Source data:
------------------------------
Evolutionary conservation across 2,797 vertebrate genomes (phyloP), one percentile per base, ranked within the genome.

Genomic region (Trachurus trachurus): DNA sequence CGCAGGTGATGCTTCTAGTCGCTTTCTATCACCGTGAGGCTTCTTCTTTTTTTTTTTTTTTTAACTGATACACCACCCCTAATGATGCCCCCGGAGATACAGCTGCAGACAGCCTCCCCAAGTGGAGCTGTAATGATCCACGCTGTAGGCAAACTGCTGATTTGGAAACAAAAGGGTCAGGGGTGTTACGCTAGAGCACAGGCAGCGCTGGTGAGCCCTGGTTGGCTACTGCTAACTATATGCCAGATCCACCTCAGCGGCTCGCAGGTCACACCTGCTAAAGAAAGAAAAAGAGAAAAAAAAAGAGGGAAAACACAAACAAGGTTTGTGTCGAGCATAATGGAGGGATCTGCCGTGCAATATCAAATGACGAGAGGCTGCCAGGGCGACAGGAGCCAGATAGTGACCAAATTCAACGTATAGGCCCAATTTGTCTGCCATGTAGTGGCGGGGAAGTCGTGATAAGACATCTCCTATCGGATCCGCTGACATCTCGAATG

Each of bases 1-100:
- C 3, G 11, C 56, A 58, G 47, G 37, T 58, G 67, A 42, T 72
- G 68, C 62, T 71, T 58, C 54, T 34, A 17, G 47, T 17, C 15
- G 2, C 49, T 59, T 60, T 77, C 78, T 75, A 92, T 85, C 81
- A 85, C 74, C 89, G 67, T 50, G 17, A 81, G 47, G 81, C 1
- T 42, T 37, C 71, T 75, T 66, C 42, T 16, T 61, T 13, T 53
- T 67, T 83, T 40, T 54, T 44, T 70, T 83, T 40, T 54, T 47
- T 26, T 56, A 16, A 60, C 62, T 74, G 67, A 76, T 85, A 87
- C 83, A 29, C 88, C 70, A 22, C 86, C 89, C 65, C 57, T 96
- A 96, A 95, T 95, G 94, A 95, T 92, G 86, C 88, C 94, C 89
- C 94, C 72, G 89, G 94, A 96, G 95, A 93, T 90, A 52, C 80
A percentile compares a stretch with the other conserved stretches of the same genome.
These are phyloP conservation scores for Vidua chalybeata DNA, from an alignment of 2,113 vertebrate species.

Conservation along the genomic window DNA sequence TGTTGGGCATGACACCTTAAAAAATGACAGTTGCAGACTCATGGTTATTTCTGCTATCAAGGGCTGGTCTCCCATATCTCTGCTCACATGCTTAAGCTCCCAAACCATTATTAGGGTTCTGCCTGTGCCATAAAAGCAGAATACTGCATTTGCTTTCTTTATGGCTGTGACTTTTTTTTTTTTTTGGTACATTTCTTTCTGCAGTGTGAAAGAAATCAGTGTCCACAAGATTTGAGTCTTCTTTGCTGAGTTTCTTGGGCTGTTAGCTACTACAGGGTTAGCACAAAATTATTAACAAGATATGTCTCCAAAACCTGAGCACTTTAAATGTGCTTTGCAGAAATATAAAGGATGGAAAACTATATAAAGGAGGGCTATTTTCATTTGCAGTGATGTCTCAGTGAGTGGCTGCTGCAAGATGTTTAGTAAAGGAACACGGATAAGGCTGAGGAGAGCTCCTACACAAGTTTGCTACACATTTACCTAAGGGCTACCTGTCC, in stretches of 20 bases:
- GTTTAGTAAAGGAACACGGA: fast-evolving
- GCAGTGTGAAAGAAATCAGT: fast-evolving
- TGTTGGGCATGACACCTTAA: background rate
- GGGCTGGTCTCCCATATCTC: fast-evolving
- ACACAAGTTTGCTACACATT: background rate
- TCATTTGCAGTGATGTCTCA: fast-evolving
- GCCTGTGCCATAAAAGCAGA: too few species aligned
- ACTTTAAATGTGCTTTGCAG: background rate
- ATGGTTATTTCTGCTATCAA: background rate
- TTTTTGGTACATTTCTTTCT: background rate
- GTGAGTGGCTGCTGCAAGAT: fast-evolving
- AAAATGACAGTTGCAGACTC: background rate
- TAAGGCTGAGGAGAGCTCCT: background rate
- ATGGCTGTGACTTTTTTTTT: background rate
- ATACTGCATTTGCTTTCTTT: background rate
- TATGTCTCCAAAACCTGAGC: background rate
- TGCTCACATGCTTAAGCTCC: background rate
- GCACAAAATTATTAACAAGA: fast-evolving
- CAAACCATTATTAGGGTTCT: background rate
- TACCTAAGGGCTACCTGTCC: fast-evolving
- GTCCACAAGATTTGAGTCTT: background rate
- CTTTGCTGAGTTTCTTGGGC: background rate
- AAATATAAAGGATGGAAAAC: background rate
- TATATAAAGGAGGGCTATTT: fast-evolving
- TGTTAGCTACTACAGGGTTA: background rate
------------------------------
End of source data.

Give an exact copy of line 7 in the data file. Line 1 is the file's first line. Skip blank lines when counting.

- A 85, C 74, C 89, G 67, T 50, G 17, A 81, G 47, G 81, C 1